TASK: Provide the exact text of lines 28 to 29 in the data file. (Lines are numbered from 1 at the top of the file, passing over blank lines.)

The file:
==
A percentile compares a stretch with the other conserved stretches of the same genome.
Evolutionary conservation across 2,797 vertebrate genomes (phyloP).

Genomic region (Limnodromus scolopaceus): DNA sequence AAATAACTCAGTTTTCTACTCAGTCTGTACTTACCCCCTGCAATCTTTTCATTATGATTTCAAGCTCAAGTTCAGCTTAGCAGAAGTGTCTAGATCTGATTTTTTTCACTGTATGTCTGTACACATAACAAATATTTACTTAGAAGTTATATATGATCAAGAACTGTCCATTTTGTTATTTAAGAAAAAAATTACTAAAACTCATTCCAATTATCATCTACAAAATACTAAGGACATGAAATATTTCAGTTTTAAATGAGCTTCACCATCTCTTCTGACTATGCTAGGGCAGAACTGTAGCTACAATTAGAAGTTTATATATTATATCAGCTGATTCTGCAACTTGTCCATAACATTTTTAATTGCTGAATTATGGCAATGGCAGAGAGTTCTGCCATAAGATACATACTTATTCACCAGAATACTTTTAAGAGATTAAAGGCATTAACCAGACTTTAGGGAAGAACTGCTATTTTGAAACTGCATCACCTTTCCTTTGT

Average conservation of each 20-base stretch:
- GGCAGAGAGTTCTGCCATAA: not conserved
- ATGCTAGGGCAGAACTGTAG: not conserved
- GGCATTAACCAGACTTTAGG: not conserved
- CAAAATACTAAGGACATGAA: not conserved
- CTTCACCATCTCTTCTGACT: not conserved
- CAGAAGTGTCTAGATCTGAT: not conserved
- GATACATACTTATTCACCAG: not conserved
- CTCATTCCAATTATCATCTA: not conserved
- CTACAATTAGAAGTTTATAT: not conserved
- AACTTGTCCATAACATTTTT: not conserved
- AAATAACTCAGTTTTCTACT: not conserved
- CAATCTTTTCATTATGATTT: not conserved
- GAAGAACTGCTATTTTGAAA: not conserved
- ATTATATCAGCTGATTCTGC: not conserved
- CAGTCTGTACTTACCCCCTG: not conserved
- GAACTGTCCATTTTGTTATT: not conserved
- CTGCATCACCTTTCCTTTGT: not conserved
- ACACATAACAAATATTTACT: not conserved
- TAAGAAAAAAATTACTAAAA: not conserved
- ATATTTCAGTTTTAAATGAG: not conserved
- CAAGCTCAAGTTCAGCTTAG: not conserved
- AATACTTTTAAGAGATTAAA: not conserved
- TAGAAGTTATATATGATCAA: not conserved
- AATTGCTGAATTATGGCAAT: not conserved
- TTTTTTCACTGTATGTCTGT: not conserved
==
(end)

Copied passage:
- AATTGCTGAATTATGGCAAT: not conserved
- TTTTTTCACTGTATGTCTGT: not conserved